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Spotlight on Sophie Gray

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Life communications


In recognition of International Women’s Day, Life throws the spotlight on women working in exciting STEM jobs in the North East. We caught up with Sophie Gray, a Lab Technician in the School of Medicine in Anatomy and Clinical Skills at Newcastle University.

I first became interested in science at school, particularly Biology – genetics fascinated me, discovering how I had inherited my parents’ traits and characteristics. 

As a child, I remember watching Nina and the Neurons on CBBC and loved seeing scientific concepts being applied to real-world scenarios. 

At school I did feel certain science subjects, such as Chemistry, Physics and maths were more for boys. I remember being told ‘boys are just better at mathematical-based subjects!’ – when really it has nothing to do with gender. 

Biology was more equal in terms of gender, but then was often referred to as the ‘easy’ science – not true!  

I think this is something that is changing, especially with a lot of the diversity conversations happening across higher education and the working world. Both my degree and my workplace have a pretty equal number of men and women, and in some areas, it is mostly women. I think it’s important to recognise that stereotypes are just ideas, and that somebody’s potential in science and elsewhere is nothing to do with their gender.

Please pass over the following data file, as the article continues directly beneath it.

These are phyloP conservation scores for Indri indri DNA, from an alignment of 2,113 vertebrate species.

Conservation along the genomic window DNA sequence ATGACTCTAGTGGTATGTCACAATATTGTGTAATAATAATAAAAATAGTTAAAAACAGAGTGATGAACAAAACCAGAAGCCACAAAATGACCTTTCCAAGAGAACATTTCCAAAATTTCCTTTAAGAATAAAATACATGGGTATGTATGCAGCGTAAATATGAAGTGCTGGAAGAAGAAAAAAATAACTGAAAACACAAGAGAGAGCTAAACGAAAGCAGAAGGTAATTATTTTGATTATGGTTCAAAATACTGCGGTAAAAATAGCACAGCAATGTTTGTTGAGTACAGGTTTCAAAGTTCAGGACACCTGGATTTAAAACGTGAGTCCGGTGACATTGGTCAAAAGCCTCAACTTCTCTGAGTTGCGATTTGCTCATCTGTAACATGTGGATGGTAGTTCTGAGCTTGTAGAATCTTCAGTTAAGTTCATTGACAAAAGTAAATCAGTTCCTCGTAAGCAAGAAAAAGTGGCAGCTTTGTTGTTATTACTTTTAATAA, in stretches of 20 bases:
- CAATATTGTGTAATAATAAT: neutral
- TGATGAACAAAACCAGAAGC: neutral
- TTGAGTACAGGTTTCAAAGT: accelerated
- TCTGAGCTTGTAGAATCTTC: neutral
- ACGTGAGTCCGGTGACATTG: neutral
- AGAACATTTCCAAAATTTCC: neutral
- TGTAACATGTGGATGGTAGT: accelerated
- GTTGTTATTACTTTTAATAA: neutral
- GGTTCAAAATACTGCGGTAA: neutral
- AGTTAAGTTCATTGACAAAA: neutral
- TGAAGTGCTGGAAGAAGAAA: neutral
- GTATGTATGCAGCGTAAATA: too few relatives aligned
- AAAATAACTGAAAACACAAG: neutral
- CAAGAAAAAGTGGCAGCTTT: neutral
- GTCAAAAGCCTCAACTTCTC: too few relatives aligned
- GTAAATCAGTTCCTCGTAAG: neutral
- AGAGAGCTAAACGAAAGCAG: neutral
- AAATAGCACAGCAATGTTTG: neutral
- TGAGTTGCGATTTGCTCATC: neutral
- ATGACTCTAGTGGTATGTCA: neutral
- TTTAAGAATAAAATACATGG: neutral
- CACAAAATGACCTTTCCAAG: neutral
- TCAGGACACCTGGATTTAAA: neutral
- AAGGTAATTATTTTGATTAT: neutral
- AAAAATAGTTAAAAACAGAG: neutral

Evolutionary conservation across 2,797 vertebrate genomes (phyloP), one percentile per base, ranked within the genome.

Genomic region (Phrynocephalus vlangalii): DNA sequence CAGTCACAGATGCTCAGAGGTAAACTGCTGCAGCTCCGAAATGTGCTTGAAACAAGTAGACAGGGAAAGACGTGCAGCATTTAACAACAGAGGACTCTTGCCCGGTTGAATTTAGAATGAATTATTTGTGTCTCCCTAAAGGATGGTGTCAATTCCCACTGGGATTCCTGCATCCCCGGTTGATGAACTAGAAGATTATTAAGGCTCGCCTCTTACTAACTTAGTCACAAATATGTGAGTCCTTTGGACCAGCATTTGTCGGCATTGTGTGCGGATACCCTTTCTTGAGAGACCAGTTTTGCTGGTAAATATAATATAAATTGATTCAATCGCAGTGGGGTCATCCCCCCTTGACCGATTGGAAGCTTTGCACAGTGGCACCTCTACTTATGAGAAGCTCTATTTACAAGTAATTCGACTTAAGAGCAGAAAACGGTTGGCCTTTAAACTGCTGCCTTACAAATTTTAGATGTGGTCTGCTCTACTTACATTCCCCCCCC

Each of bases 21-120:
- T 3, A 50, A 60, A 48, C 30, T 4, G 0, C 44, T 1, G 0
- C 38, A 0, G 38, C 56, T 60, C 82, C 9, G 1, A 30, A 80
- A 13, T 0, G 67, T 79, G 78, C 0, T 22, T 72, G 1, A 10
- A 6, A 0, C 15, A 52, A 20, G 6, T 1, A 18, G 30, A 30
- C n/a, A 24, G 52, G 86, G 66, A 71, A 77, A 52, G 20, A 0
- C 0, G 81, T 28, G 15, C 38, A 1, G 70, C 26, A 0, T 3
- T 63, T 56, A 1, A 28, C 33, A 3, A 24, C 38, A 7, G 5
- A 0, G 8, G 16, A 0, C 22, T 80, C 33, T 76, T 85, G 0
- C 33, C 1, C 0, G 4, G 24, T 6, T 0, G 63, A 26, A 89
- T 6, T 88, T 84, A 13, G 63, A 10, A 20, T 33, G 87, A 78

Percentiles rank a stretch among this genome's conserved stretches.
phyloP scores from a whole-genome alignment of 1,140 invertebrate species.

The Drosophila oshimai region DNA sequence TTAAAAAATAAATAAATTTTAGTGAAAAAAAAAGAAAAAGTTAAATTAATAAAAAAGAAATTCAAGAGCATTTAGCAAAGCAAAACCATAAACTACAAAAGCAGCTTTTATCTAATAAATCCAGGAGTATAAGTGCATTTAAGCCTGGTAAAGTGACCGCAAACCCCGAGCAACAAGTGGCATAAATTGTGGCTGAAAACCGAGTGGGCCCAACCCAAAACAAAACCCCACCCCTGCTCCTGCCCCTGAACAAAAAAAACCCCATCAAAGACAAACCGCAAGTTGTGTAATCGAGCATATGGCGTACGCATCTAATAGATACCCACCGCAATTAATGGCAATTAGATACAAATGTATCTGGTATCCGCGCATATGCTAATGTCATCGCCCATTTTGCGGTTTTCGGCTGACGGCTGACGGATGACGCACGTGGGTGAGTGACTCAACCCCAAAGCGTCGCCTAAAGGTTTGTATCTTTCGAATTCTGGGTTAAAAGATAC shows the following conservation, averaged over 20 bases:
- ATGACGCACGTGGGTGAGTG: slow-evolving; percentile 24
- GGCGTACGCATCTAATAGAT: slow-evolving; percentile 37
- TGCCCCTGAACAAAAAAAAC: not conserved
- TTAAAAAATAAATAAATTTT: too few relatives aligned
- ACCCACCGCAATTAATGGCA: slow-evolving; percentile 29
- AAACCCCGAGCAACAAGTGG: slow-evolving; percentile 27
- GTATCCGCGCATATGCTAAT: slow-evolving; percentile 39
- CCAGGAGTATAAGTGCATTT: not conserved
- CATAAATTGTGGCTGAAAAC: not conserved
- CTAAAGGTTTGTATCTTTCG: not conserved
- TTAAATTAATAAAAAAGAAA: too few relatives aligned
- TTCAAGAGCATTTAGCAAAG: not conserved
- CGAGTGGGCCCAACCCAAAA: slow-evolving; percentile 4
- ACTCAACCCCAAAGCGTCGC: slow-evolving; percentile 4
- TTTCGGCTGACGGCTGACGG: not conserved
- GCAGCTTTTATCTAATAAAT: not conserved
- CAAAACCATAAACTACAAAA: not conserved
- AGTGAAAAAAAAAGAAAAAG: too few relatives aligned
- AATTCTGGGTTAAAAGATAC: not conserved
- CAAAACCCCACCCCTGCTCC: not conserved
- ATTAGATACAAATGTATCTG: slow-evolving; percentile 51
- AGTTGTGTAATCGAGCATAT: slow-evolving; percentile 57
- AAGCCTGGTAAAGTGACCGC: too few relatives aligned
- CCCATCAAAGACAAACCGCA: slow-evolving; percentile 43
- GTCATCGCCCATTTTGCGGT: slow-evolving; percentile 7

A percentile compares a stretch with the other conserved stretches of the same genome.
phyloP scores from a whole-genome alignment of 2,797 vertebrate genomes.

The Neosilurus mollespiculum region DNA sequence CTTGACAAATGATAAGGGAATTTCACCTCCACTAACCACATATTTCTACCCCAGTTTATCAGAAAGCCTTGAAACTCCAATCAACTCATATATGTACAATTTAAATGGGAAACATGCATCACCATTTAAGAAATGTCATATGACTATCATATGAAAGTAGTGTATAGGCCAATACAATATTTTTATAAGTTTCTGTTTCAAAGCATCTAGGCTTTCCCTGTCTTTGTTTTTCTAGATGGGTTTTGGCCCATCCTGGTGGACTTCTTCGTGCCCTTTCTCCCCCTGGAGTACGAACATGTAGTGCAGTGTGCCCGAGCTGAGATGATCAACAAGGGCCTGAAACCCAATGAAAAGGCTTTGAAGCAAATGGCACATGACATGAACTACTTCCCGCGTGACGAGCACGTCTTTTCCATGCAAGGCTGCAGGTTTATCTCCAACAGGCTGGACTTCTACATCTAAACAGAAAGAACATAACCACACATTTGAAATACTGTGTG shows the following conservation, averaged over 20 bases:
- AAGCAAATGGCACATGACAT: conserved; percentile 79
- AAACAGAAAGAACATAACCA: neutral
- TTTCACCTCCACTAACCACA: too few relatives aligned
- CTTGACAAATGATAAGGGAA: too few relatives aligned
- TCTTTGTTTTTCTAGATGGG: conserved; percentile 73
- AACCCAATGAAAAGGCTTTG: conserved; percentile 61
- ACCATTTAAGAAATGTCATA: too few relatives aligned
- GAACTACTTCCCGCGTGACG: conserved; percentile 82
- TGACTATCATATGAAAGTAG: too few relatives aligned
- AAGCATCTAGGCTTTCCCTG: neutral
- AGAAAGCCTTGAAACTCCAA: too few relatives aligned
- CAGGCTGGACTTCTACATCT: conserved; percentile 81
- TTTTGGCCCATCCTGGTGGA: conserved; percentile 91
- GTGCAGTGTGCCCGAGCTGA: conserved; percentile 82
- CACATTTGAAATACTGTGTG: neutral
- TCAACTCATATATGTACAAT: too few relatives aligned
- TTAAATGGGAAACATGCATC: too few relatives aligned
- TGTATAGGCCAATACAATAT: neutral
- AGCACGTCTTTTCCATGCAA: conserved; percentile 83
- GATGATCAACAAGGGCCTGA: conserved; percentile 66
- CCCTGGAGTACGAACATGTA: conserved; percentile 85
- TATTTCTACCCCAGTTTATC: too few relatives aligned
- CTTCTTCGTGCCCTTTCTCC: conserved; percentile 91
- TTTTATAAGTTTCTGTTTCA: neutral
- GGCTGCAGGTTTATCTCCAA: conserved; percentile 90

A lot of my science teachers were female which I think inspired me as it showed that women are just as capable of achieving great things in science – whether that be teaching, a PHD, research or more. 

I studied Biochemistry at university and I did find it challenging – as someone with ADHD, I found it hard to motivate myself and stay focussed, but I was lucky to have the support of an amazing group of friends on my course and I got involved in societies too. 

In my role at Newcastle University, I work with human specimens (cadavers) of people who have donated their bodies to medical science. My job mainly consists of setting up for practicals, keeping the lab up to a high standard for teaching sessions, and organising the specimens and donors when they come in.  

Every day is different which is nice as I am somebody who gets bored easily – I get to speak to a whole range of people every day from surgeons to students and everyone has a different perspective and way of working due to their experiences.  

My dream job would be working for a charity and advising politicians on how policies need to be updated. This might be working for a cancer charity, explaining the findings of scientists and showing politicians how they should update the current policies so the public can receive the best and most recent method of treatment. 

Women can do anything, no matter what society tells us – we need to continue to raise the profile of the women who are doing amazing work in science. Incredible steps have been taken to reduce the disparity in gender in recent years but there is still a long way to go! 

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